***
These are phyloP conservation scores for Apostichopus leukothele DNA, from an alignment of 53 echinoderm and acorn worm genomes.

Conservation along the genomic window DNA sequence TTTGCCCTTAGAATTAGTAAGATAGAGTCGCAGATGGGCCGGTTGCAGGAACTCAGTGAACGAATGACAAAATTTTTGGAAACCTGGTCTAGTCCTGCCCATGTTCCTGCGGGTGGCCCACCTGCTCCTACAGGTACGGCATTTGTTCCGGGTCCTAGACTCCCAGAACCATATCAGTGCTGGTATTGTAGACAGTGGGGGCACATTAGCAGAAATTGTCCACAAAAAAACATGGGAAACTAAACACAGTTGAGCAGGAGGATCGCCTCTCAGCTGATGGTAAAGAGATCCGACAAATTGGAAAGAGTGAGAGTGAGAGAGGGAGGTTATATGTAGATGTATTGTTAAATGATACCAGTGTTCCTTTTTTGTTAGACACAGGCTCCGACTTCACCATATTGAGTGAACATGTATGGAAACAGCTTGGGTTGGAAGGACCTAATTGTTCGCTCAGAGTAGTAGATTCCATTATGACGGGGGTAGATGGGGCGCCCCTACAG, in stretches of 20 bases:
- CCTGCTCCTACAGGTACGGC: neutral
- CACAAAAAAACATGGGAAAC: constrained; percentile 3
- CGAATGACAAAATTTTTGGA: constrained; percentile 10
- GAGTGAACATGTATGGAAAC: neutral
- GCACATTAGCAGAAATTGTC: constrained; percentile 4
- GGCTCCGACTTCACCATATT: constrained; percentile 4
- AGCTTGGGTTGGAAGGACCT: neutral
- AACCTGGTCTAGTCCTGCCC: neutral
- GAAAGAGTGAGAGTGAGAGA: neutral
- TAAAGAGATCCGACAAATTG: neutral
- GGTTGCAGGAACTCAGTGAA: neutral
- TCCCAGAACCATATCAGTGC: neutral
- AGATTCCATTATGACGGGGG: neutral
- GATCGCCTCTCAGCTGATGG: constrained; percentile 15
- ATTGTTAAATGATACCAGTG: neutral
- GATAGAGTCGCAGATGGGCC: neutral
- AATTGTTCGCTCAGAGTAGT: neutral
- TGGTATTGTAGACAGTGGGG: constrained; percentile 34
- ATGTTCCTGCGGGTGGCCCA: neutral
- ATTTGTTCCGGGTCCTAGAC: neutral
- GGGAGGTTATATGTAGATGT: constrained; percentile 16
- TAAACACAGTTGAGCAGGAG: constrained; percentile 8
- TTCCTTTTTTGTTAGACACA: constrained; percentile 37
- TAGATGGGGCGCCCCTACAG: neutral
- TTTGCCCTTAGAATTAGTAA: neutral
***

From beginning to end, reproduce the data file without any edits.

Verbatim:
These are phyloP conservation scores for Apostichopus leukothele DNA, from an alignment of 53 echinoderm and acorn worm genomes.

Conservation along the genomic window DNA sequence TTTGCCCTTAGAATTAGTAAGATAGAGTCGCAGATGGGCCGGTTGCAGGAACTCAGTGAACGAATGACAAAATTTTTGGAAACCTGGTCTAGTCCTGCCCATGTTCCTGCGGGTGGCCCACCTGCTCCTACAGGTACGGCATTTGTTCCGGGTCCTAGACTCCCAGAACCATATCAGTGCTGGTATTGTAGACAGTGGGGGCACATTAGCAGAAATTGTCCACAAAAAAACATGGGAAACTAAACACAGTTGAGCAGGAGGATCGCCTCTCAGCTGATGGTAAAGAGATCCGACAAATTGGAAAGAGTGAGAGTGAGAGAGGGAGGTTATATGTAGATGTATTGTTAAATGATACCAGTGTTCCTTTTTTGTTAGACACAGGCTCCGACTTCACCATATTGAGTGAACATGTATGGAAACAGCTTGGGTTGGAAGGACCTAATTGTTCGCTCAGAGTAGTAGATTCCATTATGACGGGGGTAGATGGGGCGCCCCTACAG, in stretches of 20 bases:
- CCTGCTCCTACAGGTACGGC: neutral
- CACAAAAAAACATGGGAAAC: constrained; percentile 3
- CGAATGACAAAATTTTTGGA: constrained; percentile 10
- GAGTGAACATGTATGGAAAC: neutral
- GCACATTAGCAGAAATTGTC: constrained; percentile 4
- GGCTCCGACTTCACCATATT: constrained; percentile 4
- AGCTTGGGTTGGAAGGACCT: neutral
- AACCTGGTCTAGTCCTGCCC: neutral
- GAAAGAGTGAGAGTGAGAGA: neutral
- TAAAGAGATCCGACAAATTG: neutral
- GGTTGCAGGAACTCAGTGAA: neutral
- TCCCAGAACCATATCAGTGC: neutral
- AGATTCCATTATGACGGGGG: neutral
- GATCGCCTCTCAGCTGATGG: constrained; percentile 15
- ATTGTTAAATGATACCAGTG: neutral
- GATAGAGTCGCAGATGGGCC: neutral
- AATTGTTCGCTCAGAGTAGT: neutral
- TGGTATTGTAGACAGTGGGG: constrained; percentile 34
- ATGTTCCTGCGGGTGGCCCA: neutral
- ATTTGTTCCGGGTCCTAGAC: neutral
- GGGAGGTTATATGTAGATGT: constrained; percentile 16
- TAAACACAGTTGAGCAGGAG: constrained; percentile 8
- TTCCTTTTTTGTTAGACACA: constrained; percentile 37
- TAGATGGGGCGCCCCTACAG: neutral
- TTTGCCCTTAGAATTAGTAA: neutral